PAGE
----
Electronic waste, or e-waste, currently constitutes 2 to 5 percent of the US municipal solid waste stream. That’s a small amount, right? Maybe not. Carnegie Mellon University has predicted that there are already 70 million computers in our landfills. That number isn’t small, it’s staggering! The average computer screen contains five to eight pounds or more of lead. Lead from computer screens accounts for 40 percent of all the lead in US landfills. That’s a lot of lead!
As any waste hauler will tell you, e-waste is a growing problem in municipal waste. These high numbers will keep growing as long as we keep throwing electronics into the trash. When we get rid of our electronic waste, we don’t really think much about what happens to it after that. We know that it’s going to the landfill, and that’s OK. It’s trash, right? And all trash should go to the landfill, right? Wrong!
Some trash should never go to the landfill, and there are good reasons why. Let’s look at one common type of e-waste: CRT televisions. How many of us have these dinosaurs tucked away somewhere? Like everything else that we replace, we tend to hold on to old electronics “just in case” we need them again someday. When “someday” never comes, we decide to get rid of them. We can’t put them in our recycling carts so we put them in the trash. And, off to the landfill they go. But what happens next?
Like everything else that goes to the landfill, electronics, including our CRT television, will eventually break down and degrade. When this happens, the chemicals and metals begin to leach into the soil. When it rains, the metals and chemicals are moved along little by little. They eventually reach our waterways, contaminating them just as they had contaminated the soil. Plants use soil and water. Animals, insects, and people all need water in order to survive. The entire cycle of life is affected. And, some of the toxic elements that are released into the environment are airborne—we all breathe them in. So, what does that CRT television contain that is so harmful to our environment?
About 20% of a CRT television is made up of lead. Lead is a highly toxic substance that can be the cause of cancers, learning difficulties, behavior problems, and can lead to death. We’ve known about the health hazards of lead for quite some time, and even took measures to remove it from paint. But, it found its way back into our homes through technology.
CRT Televisions – Toxic
Mercury is found in most electronic items, as well as in the new energy efficient CFL bulbs. Not only can mercury harm our health when leaked into the atmosphere, but it only takes 1/70th of a teaspoon to contaminate a 25-acre lake to the point where fish are unsafe to eat.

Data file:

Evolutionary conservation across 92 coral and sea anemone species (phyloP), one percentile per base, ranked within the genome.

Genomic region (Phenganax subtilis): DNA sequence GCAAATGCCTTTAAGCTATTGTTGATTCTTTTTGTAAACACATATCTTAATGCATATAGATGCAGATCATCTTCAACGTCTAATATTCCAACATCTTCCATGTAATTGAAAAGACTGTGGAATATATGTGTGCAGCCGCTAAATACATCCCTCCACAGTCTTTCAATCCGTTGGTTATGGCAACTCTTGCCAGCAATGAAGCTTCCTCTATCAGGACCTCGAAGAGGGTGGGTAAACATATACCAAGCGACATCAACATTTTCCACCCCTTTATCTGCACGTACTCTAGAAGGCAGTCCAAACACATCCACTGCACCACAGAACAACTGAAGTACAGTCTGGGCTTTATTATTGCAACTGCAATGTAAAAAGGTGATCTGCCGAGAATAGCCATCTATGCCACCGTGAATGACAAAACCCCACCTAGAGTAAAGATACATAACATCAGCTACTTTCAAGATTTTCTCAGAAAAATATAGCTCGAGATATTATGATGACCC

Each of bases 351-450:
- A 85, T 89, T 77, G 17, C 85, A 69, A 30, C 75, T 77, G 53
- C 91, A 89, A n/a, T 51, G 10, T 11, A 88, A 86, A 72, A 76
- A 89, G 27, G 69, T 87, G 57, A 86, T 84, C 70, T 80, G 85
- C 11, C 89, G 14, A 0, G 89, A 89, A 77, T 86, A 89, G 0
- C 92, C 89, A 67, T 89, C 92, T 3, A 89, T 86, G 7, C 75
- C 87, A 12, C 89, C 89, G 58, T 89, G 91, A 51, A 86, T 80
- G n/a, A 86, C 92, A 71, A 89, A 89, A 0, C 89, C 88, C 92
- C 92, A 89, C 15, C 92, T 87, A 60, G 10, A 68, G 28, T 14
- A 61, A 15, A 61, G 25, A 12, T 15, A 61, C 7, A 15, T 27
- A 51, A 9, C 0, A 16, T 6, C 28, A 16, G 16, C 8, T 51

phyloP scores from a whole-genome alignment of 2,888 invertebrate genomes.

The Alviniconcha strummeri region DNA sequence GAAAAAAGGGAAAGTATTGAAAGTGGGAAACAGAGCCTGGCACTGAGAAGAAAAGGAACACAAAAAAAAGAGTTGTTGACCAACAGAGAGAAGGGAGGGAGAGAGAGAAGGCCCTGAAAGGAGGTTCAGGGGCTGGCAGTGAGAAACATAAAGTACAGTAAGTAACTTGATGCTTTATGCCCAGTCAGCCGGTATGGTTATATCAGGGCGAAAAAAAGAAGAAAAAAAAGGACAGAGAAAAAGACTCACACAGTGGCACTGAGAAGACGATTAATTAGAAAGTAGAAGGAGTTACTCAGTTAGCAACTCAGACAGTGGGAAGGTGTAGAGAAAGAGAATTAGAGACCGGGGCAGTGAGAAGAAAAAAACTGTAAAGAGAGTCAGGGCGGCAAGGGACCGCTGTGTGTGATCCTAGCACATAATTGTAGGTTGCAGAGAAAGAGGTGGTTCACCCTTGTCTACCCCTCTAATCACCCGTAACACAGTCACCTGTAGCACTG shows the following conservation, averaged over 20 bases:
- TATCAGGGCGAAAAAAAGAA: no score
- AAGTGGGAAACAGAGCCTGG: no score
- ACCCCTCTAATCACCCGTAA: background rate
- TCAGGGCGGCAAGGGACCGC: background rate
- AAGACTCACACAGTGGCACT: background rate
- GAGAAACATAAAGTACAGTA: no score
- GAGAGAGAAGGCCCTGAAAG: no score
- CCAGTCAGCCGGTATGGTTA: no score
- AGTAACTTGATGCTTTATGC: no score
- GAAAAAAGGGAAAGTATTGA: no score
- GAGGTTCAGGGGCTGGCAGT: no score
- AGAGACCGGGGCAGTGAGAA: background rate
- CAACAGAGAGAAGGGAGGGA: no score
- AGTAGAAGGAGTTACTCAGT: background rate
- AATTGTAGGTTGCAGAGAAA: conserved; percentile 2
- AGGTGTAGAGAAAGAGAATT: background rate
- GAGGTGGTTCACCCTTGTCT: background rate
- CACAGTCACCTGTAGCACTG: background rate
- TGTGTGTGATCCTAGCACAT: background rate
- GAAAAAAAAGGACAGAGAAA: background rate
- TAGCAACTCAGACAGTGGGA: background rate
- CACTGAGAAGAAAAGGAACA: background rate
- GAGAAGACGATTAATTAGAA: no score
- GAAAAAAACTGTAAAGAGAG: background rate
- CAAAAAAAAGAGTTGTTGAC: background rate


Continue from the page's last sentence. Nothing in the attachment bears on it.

Ingestion of chromium(VI) through drinking water has been found to cause cancer in the oral cavity and small intestine. It can also cause irritation or ulcers in the stomach and intestines, and toxicity in the liver. We can thank Erin Brockovich for bringing this bad boy to the attention of millions.
Cadmium, Arsenic, Polybrominated Flame Retardants, Barium, And Lithium
Their health effects are numerous. The health effects of these toxins on humans include birth defects, and brain, heart, liver, kidney, and skeletal system damage. They also significantly affect the nervous and reproductive systems of the human body. They can also be carcinogenic.
Inhalation of beryllium or beryllium-containing dust, mist, or fumes can cause a chronic lung disorder called berylliosis in susceptible persons. According to the National Institute of Health, it is also a probable human carcinogen.
Polyvinyl Chloride (PVC)
Hazardous chemical additives (like phthalates) can leach into the soil and waterways when PVC components of electronic products are sent to landfills.
There are other chemicals and metals found in electronics of all kinds. As technology advances, new processes and materials become new problems. We tend to go along blindly with whatever is new and innovative, assuming that it is simply better. But, is it? Is the new technology better in the short term, but vastly worse in the long?
Seventy million computers already in our landfills. Forty percent of the lead in our landfills coming from computer screens. Carcinogens in every landfill in the US. That’s a lot to think about. These problems will get worse before they get better. We’re learning more every day about how what we send to our landfills affects our environment and our health. As we continue to learn more, we’d like to encourage all our members to recycle responsibly. Be a part of the solution every day. Contact your City to learn more about responsible electronics recycling where you live.